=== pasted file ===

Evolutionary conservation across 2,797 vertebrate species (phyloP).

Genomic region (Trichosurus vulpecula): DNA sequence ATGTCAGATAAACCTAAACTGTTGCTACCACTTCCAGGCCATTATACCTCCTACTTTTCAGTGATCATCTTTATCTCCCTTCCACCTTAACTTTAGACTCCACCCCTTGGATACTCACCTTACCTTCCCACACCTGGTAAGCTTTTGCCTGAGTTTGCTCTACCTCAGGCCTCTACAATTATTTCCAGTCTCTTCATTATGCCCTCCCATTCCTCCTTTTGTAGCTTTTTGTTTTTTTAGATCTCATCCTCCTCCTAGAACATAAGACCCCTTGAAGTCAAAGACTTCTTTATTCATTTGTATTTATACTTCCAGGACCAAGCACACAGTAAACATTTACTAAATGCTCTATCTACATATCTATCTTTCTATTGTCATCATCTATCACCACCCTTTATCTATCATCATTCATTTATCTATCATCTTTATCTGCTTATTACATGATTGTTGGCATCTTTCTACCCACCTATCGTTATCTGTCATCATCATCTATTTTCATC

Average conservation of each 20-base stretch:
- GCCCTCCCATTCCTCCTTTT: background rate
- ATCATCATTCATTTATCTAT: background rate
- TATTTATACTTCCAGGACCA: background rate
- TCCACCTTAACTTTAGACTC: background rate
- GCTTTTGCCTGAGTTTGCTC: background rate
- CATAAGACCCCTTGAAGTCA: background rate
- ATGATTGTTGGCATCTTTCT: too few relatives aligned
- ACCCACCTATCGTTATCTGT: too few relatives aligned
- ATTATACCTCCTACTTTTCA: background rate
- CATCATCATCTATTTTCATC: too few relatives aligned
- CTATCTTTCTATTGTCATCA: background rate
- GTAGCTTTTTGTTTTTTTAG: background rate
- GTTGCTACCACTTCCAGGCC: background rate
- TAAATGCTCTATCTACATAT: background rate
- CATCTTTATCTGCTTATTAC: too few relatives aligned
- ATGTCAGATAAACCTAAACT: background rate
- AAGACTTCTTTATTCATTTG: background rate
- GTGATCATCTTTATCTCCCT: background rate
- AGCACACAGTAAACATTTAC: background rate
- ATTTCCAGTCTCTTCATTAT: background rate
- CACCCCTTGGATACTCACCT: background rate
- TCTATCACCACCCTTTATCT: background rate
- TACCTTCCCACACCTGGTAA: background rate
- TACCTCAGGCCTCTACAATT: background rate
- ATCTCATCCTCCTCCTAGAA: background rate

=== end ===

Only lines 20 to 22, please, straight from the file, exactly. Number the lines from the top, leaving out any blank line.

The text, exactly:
- AAGACTTCTTTATTCATTTG: background rate
- GTGATCATCTTTATCTCCCT: background rate
- AGCACACAGTAAACATTTAC: background rate